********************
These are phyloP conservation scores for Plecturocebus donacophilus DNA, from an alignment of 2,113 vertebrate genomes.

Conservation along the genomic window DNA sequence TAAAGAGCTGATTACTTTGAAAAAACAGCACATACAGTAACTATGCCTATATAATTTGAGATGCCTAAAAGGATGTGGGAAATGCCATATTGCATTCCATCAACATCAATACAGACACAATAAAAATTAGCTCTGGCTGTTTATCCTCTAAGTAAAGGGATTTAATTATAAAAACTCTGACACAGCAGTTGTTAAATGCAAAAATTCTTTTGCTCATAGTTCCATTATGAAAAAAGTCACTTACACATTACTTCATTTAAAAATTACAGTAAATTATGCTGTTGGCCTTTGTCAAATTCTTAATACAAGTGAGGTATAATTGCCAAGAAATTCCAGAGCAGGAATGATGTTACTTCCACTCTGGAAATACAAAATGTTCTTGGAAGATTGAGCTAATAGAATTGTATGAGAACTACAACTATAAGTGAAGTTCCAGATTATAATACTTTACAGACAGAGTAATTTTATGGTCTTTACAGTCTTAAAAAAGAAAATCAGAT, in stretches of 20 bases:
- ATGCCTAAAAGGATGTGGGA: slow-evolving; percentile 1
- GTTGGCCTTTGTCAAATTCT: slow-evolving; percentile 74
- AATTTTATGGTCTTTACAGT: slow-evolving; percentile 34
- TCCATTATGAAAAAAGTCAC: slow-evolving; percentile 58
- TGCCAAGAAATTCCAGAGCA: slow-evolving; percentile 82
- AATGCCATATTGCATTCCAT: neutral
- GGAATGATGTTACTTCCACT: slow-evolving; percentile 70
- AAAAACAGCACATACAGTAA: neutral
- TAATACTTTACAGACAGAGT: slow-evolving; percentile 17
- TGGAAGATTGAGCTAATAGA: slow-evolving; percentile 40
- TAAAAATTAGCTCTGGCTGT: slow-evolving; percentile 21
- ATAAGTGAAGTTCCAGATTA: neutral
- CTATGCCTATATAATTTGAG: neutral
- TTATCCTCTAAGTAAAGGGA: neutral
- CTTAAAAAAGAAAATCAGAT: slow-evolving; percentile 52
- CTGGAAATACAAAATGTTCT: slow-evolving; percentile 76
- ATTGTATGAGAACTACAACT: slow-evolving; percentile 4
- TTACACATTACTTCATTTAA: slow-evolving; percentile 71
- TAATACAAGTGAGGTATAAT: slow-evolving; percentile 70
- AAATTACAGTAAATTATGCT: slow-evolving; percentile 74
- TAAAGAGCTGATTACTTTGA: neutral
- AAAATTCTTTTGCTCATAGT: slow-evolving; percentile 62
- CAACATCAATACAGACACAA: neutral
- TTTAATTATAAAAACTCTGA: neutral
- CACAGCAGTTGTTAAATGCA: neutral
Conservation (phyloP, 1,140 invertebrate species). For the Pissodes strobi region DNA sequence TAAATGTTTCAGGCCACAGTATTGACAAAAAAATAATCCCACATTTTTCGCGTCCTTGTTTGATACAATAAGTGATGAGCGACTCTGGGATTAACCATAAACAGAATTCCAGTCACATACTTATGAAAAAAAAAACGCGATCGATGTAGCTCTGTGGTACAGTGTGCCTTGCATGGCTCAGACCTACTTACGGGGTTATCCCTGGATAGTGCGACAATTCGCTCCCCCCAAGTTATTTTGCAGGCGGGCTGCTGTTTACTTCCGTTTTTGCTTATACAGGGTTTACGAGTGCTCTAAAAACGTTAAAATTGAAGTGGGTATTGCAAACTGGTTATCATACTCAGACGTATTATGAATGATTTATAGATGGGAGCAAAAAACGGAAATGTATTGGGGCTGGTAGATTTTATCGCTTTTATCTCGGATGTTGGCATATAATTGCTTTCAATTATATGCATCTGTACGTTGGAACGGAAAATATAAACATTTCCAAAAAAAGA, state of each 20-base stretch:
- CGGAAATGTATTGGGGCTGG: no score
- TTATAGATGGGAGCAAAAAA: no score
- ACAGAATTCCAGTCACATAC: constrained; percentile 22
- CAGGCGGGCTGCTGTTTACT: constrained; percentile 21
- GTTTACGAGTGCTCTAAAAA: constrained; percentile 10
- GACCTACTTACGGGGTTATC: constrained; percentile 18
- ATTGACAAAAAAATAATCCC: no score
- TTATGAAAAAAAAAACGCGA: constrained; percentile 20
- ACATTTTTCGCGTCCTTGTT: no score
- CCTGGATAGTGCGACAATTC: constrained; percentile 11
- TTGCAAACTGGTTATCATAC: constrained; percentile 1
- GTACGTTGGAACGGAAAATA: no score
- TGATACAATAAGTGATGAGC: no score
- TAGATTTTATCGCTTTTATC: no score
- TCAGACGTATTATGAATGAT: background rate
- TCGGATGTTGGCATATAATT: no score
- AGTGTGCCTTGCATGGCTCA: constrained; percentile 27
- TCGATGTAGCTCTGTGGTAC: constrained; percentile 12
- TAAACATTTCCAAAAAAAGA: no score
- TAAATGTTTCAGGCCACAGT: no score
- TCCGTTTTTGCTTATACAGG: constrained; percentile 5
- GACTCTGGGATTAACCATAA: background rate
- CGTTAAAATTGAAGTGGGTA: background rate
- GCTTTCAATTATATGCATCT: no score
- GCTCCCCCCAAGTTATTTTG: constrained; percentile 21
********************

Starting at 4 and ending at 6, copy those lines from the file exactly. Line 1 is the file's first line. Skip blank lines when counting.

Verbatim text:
- GTTGGCCTTTGTCAAATTCT: slow-evolving; percentile 74
- AATTTTATGGTCTTTACAGT: slow-evolving; percentile 34
- TCCATTATGAAAAAAGTCAC: slow-evolving; percentile 58